Data Sharing in Supply Chain Network

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Key Takeaways

⇨ Lack of visibility and trust in supply chain networks lead to issues like bullwhip effect.

⇨ The primary factor behing bullwhip effect may not just be lack of data sharing but trust in the data being shared.

⇨ Sharing operational data, in addition to planning data, may help build trust with the entities in a supply chain network.

When the pandemic made the demand for certain products skyrocket, we started hearing the term “bullwhip effect” a lot. But the bullwhip effect has existed in supply chains for decades. The fact is, the technology to address this has existed for a few years now. The issue is more rooted in trust among the players in a chain and the lack of will to invest in near real-time, seamless data sharing with each partner in the supply chain. A good deal may argue that it is more a result of a lack of technology. Still, the fact is, for many supply chains where every player involved in the value chain is a major corporation, technology exists today to help address the bullwhip effect, provided these players will invest money and trust. Technologies like EDI have existed for decades to allow for sharing the level of data that can help mitigate the bullwhip effect. Collaborative planning processes like CPFR have also existed for years. This article discusses an example of architecture that can help facilitate data sharing across all entities in a supply chain network.

Effective Data Sharing in Supply Chain Network

Let us review a simple proposed architecture that can address challenges like the bullwhip effect in a supply chain network. At a high level, the solution addresses the following two challenges:

  • Lack of trust in forecast data
  • Lack of integration of inter-entity systems

As you can see, there is nothing fancy in terms of technology in this architecture. It is driven by the simple aspect of sharing more frequently and more honestly. And it can be implemented with technologies that have existed for decades now. The solution focuses on the critical aspect that, even though forecast and POS data are shared in a supply chain network, the trust issue is that the entity downstream may not be using the numbers they shared. So if we can focus on sharing the manufacturing data at regular intervals to show progress against the forecast across the entity, it will ease many concerns and trust issues and be a better data point for managing demand across all supply chain networks.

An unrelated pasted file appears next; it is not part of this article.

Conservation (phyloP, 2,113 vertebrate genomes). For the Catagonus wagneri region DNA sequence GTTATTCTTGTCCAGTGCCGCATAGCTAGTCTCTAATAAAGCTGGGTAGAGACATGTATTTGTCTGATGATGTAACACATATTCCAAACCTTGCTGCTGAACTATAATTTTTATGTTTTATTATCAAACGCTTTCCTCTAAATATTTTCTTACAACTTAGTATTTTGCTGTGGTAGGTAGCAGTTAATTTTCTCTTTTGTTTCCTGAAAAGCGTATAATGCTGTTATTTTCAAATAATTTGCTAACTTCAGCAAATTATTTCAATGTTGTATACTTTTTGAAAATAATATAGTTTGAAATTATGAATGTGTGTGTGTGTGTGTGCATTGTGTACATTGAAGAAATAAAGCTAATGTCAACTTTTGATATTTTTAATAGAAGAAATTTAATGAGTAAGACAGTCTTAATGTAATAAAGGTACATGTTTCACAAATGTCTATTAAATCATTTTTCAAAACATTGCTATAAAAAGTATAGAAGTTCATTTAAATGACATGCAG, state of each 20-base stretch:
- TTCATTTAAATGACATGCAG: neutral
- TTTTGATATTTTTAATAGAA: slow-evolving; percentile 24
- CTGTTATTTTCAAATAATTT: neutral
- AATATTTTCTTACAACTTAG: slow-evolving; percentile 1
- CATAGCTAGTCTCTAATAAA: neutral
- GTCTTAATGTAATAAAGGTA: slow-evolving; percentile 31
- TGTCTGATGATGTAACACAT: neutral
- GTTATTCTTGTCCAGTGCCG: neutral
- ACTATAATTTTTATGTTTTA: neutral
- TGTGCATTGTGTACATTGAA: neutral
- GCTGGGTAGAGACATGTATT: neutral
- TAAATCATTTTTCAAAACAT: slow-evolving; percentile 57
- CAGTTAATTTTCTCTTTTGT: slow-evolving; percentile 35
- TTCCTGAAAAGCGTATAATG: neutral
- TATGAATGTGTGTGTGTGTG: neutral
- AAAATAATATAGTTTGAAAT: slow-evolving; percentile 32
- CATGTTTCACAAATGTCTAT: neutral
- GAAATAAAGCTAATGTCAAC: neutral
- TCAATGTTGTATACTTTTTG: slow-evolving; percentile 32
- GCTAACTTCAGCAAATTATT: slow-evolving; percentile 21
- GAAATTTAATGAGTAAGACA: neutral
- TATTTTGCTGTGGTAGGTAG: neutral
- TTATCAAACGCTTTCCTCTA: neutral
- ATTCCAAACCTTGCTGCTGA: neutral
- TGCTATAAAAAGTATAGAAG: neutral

The primary concern is that the forecast data provided by the entity downstream is not what they use for operations planning (like manufacturing planning). So the central aspect of the above architecture is to exchange information with the partners that show the progress of manufacturing plans based on this forecast. Sharing your operational data vs. plans with partnering entities in your supply chain network helps establish a robust level of trust. This is where supply chain integration solutions, like the EDI solution from Boomi, can be leveraged to establish that capability to exchange data seamlessly.

What does this mean for SAPinsiders?

To be productive, best-in-class processes and technologies also need best-in-class teams. And a critical aspect of these teams in inter-team collaboration. We can extend the same to the Bullwhip effect. No matter how tightly integrated information flows you create, they are ineffective unless those flows are designed so that the resulting information exchange helps build mutual trust. Some key aspects SAPinsiders need to keep in mind are:

Technology to address the bullwhip effect already exists. The problem concerns the existing planning processes that have not been developed for decades. This challenge, coupled with trust issues among entities in a supply chain, keeps this problem alive. Start by understanding why the problem persists rather than by trying to understand which technology can help address the challenge.

You can not improve what you do not measure. Create a task force with members from all supply chain entities to measure the bullwhip’s impact. This study will serve many purposes. On the one hand, it will highlight the magnitude of the problem. It will provide shared visibility of the root causes of the problem to all entities in the chain so that they can trust the numbers and are open to collaborating.

Build technology solutions with people at the core. This may sound very conflicting too many, but the fact is, we call many software systems “solutions” that are supposed to solve problems that organizations grapple with. And when we use the term organizations, we sometimes forget that an organization is nothing but its employees. People form the crux of any organization. Yet, we build solutions and then force them on people, expecting them to use them best. While this is not the primary reason, this indeed is another reason, despite having the required technology available, the bullwhip effect still lingers.

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